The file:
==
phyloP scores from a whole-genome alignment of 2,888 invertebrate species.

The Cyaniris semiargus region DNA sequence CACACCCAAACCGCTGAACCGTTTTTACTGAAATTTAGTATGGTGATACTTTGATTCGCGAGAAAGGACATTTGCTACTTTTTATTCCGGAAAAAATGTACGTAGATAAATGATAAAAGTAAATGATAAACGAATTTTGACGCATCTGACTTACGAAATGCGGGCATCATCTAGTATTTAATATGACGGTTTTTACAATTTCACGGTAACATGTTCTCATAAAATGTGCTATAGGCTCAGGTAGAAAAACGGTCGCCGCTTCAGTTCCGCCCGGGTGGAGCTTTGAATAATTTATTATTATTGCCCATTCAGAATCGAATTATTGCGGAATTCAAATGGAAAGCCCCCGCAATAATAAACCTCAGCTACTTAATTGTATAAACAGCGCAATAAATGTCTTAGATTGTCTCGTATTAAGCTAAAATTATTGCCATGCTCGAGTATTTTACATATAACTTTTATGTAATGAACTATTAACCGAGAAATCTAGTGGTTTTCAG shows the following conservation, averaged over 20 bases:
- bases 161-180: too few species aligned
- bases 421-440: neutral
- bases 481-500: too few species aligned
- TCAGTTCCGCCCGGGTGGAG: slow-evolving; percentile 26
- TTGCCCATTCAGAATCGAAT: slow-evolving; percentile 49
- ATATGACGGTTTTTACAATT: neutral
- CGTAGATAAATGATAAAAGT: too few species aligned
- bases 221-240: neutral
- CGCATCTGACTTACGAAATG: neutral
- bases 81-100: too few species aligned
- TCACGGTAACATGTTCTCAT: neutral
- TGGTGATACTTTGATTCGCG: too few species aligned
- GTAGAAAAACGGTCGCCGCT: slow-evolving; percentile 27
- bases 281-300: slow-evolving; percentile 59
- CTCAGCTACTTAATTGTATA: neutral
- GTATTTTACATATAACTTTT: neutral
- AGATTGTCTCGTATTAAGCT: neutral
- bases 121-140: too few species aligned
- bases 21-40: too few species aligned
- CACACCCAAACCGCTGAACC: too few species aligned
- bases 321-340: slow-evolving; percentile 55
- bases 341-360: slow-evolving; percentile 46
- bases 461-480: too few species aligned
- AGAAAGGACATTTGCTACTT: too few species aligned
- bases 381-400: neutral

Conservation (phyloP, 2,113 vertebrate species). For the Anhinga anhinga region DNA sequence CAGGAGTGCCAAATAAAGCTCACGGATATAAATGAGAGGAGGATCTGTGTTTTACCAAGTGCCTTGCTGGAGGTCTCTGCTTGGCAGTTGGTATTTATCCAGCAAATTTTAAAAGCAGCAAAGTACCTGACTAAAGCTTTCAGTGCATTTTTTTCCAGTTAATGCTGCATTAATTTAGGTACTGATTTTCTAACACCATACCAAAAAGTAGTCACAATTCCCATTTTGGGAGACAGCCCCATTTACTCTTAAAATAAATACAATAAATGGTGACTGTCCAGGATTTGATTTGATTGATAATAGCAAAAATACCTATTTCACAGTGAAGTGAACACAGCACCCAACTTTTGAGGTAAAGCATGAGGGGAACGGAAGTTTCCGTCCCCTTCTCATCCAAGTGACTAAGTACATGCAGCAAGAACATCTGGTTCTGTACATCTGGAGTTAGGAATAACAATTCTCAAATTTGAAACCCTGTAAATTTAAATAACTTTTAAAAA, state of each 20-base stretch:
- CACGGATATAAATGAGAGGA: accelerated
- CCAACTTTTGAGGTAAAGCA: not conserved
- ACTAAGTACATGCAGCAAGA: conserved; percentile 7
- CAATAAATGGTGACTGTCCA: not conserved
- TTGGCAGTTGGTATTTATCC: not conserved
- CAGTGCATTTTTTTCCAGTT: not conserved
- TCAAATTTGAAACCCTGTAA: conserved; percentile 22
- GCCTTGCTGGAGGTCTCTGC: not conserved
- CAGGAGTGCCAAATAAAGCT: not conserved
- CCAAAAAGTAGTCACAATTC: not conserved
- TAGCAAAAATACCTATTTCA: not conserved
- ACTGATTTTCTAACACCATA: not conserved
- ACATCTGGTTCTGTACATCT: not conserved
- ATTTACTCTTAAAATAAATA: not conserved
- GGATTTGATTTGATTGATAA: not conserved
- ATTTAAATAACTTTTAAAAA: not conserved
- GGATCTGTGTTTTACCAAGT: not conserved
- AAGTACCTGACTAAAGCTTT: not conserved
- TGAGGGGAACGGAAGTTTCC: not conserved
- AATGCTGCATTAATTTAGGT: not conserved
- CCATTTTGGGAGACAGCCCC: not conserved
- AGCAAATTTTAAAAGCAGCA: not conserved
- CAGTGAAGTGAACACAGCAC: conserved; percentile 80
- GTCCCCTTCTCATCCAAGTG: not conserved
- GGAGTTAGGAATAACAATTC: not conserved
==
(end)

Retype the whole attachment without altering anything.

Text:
phyloP scores from a whole-genome alignment of 2,888 invertebrate species.

The Cyaniris semiargus region DNA sequence CACACCCAAACCGCTGAACCGTTTTTACTGAAATTTAGTATGGTGATACTTTGATTCGCGAGAAAGGACATTTGCTACTTTTTATTCCGGAAAAAATGTACGTAGATAAATGATAAAAGTAAATGATAAACGAATTTTGACGCATCTGACTTACGAAATGCGGGCATCATCTAGTATTTAATATGACGGTTTTTACAATTTCACGGTAACATGTTCTCATAAAATGTGCTATAGGCTCAGGTAGAAAAACGGTCGCCGCTTCAGTTCCGCCCGGGTGGAGCTTTGAATAATTTATTATTATTGCCCATTCAGAATCGAATTATTGCGGAATTCAAATGGAAAGCCCCCGCAATAATAAACCTCAGCTACTTAATTGTATAAACAGCGCAATAAATGTCTTAGATTGTCTCGTATTAAGCTAAAATTATTGCCATGCTCGAGTATTTTACATATAACTTTTATGTAATGAACTATTAACCGAGAAATCTAGTGGTTTTCAG shows the following conservation, averaged over 20 bases:
- bases 161-180: too few species aligned
- bases 421-440: neutral
- bases 481-500: too few species aligned
- TCAGTTCCGCCCGGGTGGAG: slow-evolving; percentile 26
- TTGCCCATTCAGAATCGAAT: slow-evolving; percentile 49
- ATATGACGGTTTTTACAATT: neutral
- CGTAGATAAATGATAAAAGT: too few species aligned
- bases 221-240: neutral
- CGCATCTGACTTACGAAATG: neutral
- bases 81-100: too few species aligned
- TCACGGTAACATGTTCTCAT: neutral
- TGGTGATACTTTGATTCGCG: too few species aligned
- GTAGAAAAACGGTCGCCGCT: slow-evolving; percentile 27
- bases 281-300: slow-evolving; percentile 59
- CTCAGCTACTTAATTGTATA: neutral
- GTATTTTACATATAACTTTT: neutral
- AGATTGTCTCGTATTAAGCT: neutral
- bases 121-140: too few species aligned
- bases 21-40: too few species aligned
- CACACCCAAACCGCTGAACC: too few species aligned
- bases 321-340: slow-evolving; percentile 55
- bases 341-360: slow-evolving; percentile 46
- bases 461-480: too few species aligned
- AGAAAGGACATTTGCTACTT: too few species aligned
- bases 381-400: neutral

Conservation (phyloP, 2,113 vertebrate species). For the Anhinga anhinga region DNA sequence CAGGAGTGCCAAATAAAGCTCACGGATATAAATGAGAGGAGGATCTGTGTTTTACCAAGTGCCTTGCTGGAGGTCTCTGCTTGGCAGTTGGTATTTATCCAGCAAATTTTAAAAGCAGCAAAGTACCTGACTAAAGCTTTCAGTGCATTTTTTTCCAGTTAATGCTGCATTAATTTAGGTACTGATTTTCTAACACCATACCAAAAAGTAGTCACAATTCCCATTTTGGGAGACAGCCCCATTTACTCTTAAAATAAATACAATAAATGGTGACTGTCCAGGATTTGATTTGATTGATAATAGCAAAAATACCTATTTCACAGTGAAGTGAACACAGCACCCAACTTTTGAGGTAAAGCATGAGGGGAACGGAAGTTTCCGTCCCCTTCTCATCCAAGTGACTAAGTACATGCAGCAAGAACATCTGGTTCTGTACATCTGGAGTTAGGAATAACAATTCTCAAATTTGAAACCCTGTAAATTTAAATAACTTTTAAAAA, state of each 20-base stretch:
- CACGGATATAAATGAGAGGA: accelerated
- CCAACTTTTGAGGTAAAGCA: not conserved
- ACTAAGTACATGCAGCAAGA: conserved; percentile 7
- CAATAAATGGTGACTGTCCA: not conserved
- TTGGCAGTTGGTATTTATCC: not conserved
- CAGTGCATTTTTTTCCAGTT: not conserved
- TCAAATTTGAAACCCTGTAA: conserved; percentile 22
- GCCTTGCTGGAGGTCTCTGC: not conserved
- CAGGAGTGCCAAATAAAGCT: not conserved
- CCAAAAAGTAGTCACAATTC: not conserved
- TAGCAAAAATACCTATTTCA: not conserved
- ACTGATTTTCTAACACCATA: not conserved
- ACATCTGGTTCTGTACATCT: not conserved
- ATTTACTCTTAAAATAAATA: not conserved
- GGATTTGATTTGATTGATAA: not conserved
- ATTTAAATAACTTTTAAAAA: not conserved
- GGATCTGTGTTTTACCAAGT: not conserved
- AAGTACCTGACTAAAGCTTT: not conserved
- TGAGGGGAACGGAAGTTTCC: not conserved
- AATGCTGCATTAATTTAGGT: not conserved
- CCATTTTGGGAGACAGCCCC: not conserved
- AGCAAATTTTAAAAGCAGCA: not conserved
- CAGTGAAGTGAACACAGCAC: conserved; percentile 80
- GTCCCCTTCTCATCCAAGTG: not conserved
- GGAGTTAGGAATAACAATTC: not conserved